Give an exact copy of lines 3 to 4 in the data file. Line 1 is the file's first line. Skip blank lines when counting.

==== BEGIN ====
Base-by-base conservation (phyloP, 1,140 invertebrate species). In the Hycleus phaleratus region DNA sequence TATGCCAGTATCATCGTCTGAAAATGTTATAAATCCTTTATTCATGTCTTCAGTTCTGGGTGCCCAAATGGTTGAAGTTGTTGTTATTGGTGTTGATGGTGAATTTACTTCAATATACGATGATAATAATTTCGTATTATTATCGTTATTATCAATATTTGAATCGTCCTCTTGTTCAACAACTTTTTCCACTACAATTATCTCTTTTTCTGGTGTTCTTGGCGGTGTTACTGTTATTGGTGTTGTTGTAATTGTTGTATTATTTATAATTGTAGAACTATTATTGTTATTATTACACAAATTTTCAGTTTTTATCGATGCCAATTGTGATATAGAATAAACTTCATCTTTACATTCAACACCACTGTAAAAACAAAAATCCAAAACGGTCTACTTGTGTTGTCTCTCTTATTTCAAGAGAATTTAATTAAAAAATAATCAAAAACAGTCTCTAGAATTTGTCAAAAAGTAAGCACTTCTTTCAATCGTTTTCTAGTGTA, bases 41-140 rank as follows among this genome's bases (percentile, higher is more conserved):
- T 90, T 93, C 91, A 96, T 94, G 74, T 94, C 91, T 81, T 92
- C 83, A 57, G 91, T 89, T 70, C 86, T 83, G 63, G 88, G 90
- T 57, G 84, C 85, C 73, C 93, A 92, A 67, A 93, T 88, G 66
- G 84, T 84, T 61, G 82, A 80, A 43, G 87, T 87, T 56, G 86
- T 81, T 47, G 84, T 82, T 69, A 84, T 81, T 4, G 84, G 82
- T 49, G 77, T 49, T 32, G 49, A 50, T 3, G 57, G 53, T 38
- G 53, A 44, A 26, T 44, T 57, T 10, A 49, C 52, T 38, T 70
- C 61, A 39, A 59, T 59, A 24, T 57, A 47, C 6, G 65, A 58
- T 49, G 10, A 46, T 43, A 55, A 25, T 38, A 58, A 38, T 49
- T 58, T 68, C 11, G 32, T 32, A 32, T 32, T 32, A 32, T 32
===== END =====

- C 83, A 57, G 91, T 89, T 70, C 86, T 83, G 63, G 88, G 90
- T 57, G 84, C 85, C 73, C 93, A 92, A 67, A 93, T 88, G 66